The feet of mountain goats maintain traction when climbing using cloven hooves with a hard outer shell and soft, flexible inner pads, as well as slip-stopping dewclaws.

“The sides of a mountain goat’s toes consist of the same hard keratin found on the hoof of a horse or deer. Each of the two wrap around toenails can be used to catch and hold to a crack or tiny knob of rock…The mountain goat is shod with a special traction pad which protrudes slightly past the nail. This pad has a rough textured surface that provides a considerable amount of extra friction on smooth rock and ice. Yet it is pliant enough for any irregularities in a stone substrate to become impressed in it and thereby add to the skidproofing effect.” (Chadwick 1983: 50)

“Make a wide V with your index and middle fingers and try pressing down against something with their tips. Since walking on an artiodactyl hoof is anatomically similar to walking on the tips of two fingers, the mountain goat feels the muscles and tendons working against each other somewhat the way you do. It adjusts the tensions accordingly in order to fine-tune its grip on uneven surfaces…Now you will find that the more weight you put on your fingertips, the more they want to diverge sideways. In like fashion the mountain goat’s toes divide the downward force of the weight on a hoof. When your fingers, or the toes of the hoof, are placed on an incline surface, part of the weight continues to be directed sideways—a horizontal vector of force as distinct from the vertical vector. There is thus less net force being exerted in a singe downward line; hence there is less likelihood of overcoming the force of friction along that line and beginning to slide…What is going on here is a fanning out of forces. If all the downward force could be converted into sideways forces, it would in effect be canceled out…The third and final dimension is simpler to explain. Solid rock, talus, dirt or snow can become wedged in the crotch of the V and act as an additional brake.” (Chadwick 1983: 51)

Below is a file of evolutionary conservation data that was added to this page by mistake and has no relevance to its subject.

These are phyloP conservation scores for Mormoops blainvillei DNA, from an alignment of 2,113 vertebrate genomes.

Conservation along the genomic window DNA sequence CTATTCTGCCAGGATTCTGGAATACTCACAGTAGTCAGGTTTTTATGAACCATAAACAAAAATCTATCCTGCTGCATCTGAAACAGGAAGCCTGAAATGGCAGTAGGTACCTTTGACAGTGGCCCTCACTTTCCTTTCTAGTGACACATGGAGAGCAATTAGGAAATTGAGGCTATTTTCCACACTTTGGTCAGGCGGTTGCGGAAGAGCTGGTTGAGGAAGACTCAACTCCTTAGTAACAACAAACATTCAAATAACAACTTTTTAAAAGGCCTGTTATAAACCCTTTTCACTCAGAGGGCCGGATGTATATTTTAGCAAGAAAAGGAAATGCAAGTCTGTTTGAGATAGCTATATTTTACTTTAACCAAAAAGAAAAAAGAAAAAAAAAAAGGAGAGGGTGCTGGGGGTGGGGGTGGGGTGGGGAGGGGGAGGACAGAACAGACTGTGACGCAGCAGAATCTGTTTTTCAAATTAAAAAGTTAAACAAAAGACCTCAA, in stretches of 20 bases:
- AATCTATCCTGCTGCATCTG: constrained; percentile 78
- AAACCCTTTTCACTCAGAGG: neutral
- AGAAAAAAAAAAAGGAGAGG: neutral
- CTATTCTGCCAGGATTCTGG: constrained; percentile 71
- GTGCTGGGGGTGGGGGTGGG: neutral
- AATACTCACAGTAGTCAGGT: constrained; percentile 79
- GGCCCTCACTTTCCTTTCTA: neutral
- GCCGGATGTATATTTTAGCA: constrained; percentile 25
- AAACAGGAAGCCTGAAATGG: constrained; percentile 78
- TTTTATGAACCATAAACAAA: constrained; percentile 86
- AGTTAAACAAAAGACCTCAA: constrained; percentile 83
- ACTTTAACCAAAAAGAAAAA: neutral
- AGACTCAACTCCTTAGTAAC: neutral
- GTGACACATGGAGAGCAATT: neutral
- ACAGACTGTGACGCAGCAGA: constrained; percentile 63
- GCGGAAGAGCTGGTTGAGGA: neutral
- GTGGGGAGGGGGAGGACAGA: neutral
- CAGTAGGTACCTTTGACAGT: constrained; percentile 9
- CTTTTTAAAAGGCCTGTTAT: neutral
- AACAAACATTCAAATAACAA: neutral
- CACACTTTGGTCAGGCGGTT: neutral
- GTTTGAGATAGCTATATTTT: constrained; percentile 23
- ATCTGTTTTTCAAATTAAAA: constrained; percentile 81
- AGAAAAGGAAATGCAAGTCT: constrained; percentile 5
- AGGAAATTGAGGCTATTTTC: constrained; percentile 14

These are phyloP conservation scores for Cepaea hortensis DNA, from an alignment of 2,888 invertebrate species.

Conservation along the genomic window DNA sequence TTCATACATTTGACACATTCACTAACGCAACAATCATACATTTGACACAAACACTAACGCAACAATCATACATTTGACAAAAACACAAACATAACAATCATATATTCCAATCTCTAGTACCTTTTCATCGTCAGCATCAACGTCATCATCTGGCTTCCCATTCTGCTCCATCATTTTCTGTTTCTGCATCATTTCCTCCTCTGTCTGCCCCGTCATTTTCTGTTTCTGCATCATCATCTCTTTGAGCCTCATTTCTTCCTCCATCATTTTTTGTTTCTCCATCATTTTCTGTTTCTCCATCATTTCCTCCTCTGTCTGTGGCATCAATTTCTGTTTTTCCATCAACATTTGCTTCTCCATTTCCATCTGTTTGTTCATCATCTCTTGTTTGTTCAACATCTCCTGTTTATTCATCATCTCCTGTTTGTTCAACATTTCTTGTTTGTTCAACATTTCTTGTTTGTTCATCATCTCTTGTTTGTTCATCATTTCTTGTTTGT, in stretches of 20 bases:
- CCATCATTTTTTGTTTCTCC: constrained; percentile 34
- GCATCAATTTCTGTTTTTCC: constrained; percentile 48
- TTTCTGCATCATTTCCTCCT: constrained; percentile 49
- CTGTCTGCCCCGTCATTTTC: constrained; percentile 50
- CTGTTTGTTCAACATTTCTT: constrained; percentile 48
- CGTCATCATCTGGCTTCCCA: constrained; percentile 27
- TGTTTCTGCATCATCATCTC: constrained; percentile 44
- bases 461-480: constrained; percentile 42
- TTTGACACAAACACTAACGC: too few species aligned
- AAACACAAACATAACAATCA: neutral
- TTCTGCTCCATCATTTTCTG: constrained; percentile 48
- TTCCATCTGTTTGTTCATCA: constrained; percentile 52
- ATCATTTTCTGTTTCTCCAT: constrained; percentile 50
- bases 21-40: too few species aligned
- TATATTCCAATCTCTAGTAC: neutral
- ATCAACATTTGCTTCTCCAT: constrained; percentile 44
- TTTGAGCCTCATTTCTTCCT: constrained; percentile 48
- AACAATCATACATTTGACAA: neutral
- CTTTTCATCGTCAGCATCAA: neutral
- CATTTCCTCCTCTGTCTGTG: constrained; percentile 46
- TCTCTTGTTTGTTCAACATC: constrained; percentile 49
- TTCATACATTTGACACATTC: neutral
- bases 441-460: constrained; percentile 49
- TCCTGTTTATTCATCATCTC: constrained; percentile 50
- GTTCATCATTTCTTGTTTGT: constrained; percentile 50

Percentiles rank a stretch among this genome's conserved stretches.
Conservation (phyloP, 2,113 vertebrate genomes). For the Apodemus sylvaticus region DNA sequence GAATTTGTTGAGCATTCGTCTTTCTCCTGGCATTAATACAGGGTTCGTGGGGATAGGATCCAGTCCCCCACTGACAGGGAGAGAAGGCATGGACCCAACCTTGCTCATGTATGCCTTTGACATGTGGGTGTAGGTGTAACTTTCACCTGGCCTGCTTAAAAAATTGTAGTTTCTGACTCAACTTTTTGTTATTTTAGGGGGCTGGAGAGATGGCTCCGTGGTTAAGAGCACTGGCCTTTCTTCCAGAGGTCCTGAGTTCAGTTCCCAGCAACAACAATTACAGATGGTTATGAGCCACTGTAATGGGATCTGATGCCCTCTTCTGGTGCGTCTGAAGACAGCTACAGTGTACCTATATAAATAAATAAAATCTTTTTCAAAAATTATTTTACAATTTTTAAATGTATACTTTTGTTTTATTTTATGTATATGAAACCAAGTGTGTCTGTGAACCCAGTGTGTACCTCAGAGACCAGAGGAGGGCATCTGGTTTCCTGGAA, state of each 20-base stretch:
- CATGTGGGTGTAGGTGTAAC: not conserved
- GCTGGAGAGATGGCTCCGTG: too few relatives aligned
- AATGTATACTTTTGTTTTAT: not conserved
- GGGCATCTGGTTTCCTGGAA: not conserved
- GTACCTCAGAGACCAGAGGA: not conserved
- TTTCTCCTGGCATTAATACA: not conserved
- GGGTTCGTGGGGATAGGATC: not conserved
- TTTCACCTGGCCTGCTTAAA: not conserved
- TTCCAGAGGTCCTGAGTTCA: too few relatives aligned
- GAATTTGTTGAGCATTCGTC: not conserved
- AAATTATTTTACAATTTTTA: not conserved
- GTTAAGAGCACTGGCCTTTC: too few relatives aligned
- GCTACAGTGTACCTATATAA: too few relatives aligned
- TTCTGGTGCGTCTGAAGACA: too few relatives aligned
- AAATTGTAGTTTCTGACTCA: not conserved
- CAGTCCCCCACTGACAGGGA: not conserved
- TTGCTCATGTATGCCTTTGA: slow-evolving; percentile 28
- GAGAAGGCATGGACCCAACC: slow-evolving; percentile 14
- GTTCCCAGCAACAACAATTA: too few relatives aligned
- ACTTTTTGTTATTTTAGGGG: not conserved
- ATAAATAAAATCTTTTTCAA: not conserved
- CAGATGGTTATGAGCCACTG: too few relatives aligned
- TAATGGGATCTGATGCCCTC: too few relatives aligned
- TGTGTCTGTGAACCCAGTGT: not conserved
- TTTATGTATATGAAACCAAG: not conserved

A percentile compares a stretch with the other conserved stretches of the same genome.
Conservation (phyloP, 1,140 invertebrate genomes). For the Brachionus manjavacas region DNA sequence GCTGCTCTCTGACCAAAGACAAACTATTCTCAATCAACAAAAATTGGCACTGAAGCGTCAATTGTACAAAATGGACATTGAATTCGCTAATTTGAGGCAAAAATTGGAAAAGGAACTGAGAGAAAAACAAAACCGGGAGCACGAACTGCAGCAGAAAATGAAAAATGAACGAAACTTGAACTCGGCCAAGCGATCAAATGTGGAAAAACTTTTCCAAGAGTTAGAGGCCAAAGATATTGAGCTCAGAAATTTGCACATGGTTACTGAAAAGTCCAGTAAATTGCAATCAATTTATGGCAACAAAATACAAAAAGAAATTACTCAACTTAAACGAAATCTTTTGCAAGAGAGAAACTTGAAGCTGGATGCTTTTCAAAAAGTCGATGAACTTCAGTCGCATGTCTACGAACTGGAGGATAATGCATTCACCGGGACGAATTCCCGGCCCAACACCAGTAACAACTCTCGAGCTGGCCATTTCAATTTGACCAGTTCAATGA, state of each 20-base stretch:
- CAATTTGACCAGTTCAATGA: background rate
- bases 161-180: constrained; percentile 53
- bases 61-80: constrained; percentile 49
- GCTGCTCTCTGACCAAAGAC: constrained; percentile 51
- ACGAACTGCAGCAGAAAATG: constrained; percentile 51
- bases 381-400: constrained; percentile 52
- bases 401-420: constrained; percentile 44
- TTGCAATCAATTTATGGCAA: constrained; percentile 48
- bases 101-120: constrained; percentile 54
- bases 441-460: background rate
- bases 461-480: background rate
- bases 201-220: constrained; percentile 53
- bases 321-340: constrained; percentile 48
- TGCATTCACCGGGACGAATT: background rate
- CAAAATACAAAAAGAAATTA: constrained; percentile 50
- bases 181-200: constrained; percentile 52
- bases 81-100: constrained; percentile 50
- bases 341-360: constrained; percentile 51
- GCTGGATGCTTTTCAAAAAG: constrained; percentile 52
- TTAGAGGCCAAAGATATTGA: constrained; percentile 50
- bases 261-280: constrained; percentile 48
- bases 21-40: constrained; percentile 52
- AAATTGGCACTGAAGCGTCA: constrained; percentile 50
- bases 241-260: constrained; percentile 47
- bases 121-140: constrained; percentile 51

Last Updated September 18, 2016